Nearly half (45%) of those affected by the benefit cap say that they plan to look for work as a result.
Nearly half (45%) of those affected by the benefit cap say that they plan to look for work as a result, according to a new survey released today (14 April 2014).
Research by Ipsos MORI, carried out 1 year after the new rules first came into force, also shows that 28% sent off more job applications to find paid work and 27% said they are using agencies such as Jobcentre Plus, careers centres and recruitment consultants more regularly to help them find work.
The findings are further evidence that the benefit cap is encouraging people to find work. Latest official figures show that nearly 4,300 households that were previously subject to the benefit cap found jobs since the limit was introduced in April 2013.
Secretary of State for Work and Pensions Iain Duncan Smith said:
Attitudes and behaviours are changing fast with increasing numbers of people looking for work and taking greater responsibility for their own lives. I believe the benefit cap has played a huge part in this.
This policy has proved to be particularly popular with the public for the very good reason that it has restored fairness to the system.
It was simply not right that under the previous regime some people were receiving more in benefits than the average family earned in wages.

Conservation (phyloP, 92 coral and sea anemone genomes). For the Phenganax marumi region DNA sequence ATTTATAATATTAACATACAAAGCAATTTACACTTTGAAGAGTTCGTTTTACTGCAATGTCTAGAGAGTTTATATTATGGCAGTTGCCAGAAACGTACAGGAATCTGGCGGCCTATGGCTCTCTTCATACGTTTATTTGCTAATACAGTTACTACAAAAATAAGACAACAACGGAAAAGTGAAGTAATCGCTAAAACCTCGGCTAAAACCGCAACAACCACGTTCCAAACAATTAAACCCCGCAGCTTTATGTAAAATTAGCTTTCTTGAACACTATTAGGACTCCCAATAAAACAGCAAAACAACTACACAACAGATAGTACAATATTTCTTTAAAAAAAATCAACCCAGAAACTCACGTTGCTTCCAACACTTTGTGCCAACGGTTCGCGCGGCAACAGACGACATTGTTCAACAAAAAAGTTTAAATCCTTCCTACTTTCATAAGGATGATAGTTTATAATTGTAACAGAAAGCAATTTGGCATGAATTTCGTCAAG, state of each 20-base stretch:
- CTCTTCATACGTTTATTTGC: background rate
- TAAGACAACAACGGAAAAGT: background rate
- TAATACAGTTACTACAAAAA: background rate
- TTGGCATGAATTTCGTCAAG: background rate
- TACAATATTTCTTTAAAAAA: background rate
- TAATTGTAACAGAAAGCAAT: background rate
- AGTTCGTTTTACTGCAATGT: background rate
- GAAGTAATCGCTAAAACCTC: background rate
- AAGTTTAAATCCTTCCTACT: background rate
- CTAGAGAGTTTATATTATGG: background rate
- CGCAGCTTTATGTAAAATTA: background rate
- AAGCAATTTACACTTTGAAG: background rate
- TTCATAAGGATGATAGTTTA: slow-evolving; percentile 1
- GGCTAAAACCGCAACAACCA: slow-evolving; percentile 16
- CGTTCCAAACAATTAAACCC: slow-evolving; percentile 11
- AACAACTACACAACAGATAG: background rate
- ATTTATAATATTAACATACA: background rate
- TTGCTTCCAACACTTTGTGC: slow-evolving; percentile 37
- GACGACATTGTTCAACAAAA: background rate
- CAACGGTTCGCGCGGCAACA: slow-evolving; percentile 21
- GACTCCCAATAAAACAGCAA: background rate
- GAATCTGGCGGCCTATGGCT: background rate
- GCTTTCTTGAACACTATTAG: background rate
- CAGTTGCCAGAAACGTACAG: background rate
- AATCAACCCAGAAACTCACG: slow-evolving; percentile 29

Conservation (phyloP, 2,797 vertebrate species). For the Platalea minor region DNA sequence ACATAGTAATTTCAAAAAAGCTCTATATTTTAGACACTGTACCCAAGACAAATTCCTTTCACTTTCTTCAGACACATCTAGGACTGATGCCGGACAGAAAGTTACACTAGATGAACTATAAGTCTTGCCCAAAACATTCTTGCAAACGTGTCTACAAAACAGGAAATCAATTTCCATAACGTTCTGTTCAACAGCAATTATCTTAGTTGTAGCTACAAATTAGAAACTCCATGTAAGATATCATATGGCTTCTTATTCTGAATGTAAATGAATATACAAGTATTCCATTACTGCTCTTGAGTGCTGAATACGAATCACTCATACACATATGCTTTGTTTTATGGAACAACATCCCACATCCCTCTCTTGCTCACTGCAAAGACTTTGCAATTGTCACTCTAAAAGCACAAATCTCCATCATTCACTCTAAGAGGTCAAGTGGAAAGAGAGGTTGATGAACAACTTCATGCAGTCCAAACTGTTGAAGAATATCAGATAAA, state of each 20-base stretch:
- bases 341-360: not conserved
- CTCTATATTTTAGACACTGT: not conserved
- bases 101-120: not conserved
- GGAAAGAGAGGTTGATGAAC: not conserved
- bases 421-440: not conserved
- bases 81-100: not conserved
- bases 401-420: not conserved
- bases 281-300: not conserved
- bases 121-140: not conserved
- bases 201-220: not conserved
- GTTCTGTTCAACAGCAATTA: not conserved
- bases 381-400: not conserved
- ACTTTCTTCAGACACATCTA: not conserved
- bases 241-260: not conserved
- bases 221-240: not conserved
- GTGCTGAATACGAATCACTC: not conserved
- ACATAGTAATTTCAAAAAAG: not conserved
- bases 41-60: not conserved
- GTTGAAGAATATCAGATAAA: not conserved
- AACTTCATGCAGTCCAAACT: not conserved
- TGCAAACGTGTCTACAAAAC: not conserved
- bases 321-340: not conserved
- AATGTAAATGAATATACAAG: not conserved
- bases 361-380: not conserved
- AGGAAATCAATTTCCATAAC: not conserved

More than 38,600 households have been affected by the cap, according to the most recent figures. Of those currently capped, more than 300 households had more than £300 capped from their income.
The policy is expected to save £185 million in each of the next 4 years.
Crucially, today’s report shows that people who have been subject to the cap are more likely to view getting a job as the long-term solution to the reduction in payments.
Capping benefit is part of the government’s long-term economic plan to return fairness to the welfare state and help people off benefits and into work.
The benefit cap, which was introduced in 4 London Boroughs before successfully rolling out across the country, limits people’s benefits to a maximum of £26,000 – the average earnings in Great Britain after tax.
The research also revealed that while many people were already looking for work before being capped, 40% of respondents said that they had been ‘more encouraged’ to find work as a result of the benefit cap.
Since the benefit cap was introduced, we have made £110 million available to local authorities through the Discretionary Housing Payment fund, which can be handed out to people who need extra help in making the transition to the new system.
Benefits for couples and lone parents have been capped at £500 a week, or £350 for a single childless person.
The latest figures show more than 38,600 households were capped by January 2014.
Ipsos MORI interviewed a sample of 1,200 affected benefit claimants by telephone between 7 and 26 February 2014.
Read the full survey
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